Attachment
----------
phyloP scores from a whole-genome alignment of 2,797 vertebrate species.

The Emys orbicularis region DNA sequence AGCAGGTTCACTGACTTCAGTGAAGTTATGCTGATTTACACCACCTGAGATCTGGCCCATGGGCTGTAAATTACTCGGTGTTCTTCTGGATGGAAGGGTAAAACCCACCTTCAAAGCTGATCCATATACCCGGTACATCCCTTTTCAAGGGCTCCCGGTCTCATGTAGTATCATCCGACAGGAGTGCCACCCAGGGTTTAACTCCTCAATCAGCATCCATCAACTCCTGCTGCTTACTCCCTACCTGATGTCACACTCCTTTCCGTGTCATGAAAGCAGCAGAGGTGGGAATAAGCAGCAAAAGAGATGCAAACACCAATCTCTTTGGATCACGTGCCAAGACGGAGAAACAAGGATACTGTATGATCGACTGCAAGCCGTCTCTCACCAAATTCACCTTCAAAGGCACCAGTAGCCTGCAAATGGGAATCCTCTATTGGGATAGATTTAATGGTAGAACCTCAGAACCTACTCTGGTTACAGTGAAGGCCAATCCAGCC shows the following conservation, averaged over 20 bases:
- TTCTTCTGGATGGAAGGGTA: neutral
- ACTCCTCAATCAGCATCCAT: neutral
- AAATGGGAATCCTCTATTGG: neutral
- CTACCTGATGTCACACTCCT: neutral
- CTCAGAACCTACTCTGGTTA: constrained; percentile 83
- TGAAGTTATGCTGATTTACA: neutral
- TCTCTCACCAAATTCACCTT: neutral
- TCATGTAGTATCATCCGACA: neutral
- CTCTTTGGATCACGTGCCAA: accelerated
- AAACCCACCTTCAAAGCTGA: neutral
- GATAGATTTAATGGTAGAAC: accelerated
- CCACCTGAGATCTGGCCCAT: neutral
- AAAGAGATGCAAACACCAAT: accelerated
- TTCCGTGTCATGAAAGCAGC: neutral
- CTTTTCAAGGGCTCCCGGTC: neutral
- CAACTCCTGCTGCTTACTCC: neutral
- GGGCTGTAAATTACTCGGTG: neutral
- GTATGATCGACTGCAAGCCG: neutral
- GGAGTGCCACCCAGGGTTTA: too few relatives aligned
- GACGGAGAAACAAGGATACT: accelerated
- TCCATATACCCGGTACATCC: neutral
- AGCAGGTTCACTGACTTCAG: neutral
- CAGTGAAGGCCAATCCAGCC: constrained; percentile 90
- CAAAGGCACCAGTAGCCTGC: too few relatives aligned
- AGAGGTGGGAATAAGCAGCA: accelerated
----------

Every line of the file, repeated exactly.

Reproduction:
phyloP scores from a whole-genome alignment of 2,797 vertebrate species.

The Emys orbicularis region DNA sequence AGCAGGTTCACTGACTTCAGTGAAGTTATGCTGATTTACACCACCTGAGATCTGGCCCATGGGCTGTAAATTACTCGGTGTTCTTCTGGATGGAAGGGTAAAACCCACCTTCAAAGCTGATCCATATACCCGGTACATCCCTTTTCAAGGGCTCCCGGTCTCATGTAGTATCATCCGACAGGAGTGCCACCCAGGGTTTAACTCCTCAATCAGCATCCATCAACTCCTGCTGCTTACTCCCTACCTGATGTCACACTCCTTTCCGTGTCATGAAAGCAGCAGAGGTGGGAATAAGCAGCAAAAGAGATGCAAACACCAATCTCTTTGGATCACGTGCCAAGACGGAGAAACAAGGATACTGTATGATCGACTGCAAGCCGTCTCTCACCAAATTCACCTTCAAAGGCACCAGTAGCCTGCAAATGGGAATCCTCTATTGGGATAGATTTAATGGTAGAACCTCAGAACCTACTCTGGTTACAGTGAAGGCCAATCCAGCC shows the following conservation, averaged over 20 bases:
- TTCTTCTGGATGGAAGGGTA: neutral
- ACTCCTCAATCAGCATCCAT: neutral
- AAATGGGAATCCTCTATTGG: neutral
- CTACCTGATGTCACACTCCT: neutral
- CTCAGAACCTACTCTGGTTA: constrained; percentile 83
- TGAAGTTATGCTGATTTACA: neutral
- TCTCTCACCAAATTCACCTT: neutral
- TCATGTAGTATCATCCGACA: neutral
- CTCTTTGGATCACGTGCCAA: accelerated
- AAACCCACCTTCAAAGCTGA: neutral
- GATAGATTTAATGGTAGAAC: accelerated
- CCACCTGAGATCTGGCCCAT: neutral
- AAAGAGATGCAAACACCAAT: accelerated
- TTCCGTGTCATGAAAGCAGC: neutral
- CTTTTCAAGGGCTCCCGGTC: neutral
- CAACTCCTGCTGCTTACTCC: neutral
- GGGCTGTAAATTACTCGGTG: neutral
- GTATGATCGACTGCAAGCCG: neutral
- GGAGTGCCACCCAGGGTTTA: too few relatives aligned
- GACGGAGAAACAAGGATACT: accelerated
- TCCATATACCCGGTACATCC: neutral
- AGCAGGTTCACTGACTTCAG: neutral
- CAGTGAAGGCCAATCCAGCC: constrained; percentile 90
- CAAAGGCACCAGTAGCCTGC: too few relatives aligned
- AGAGGTGGGAATAAGCAGCA: accelerated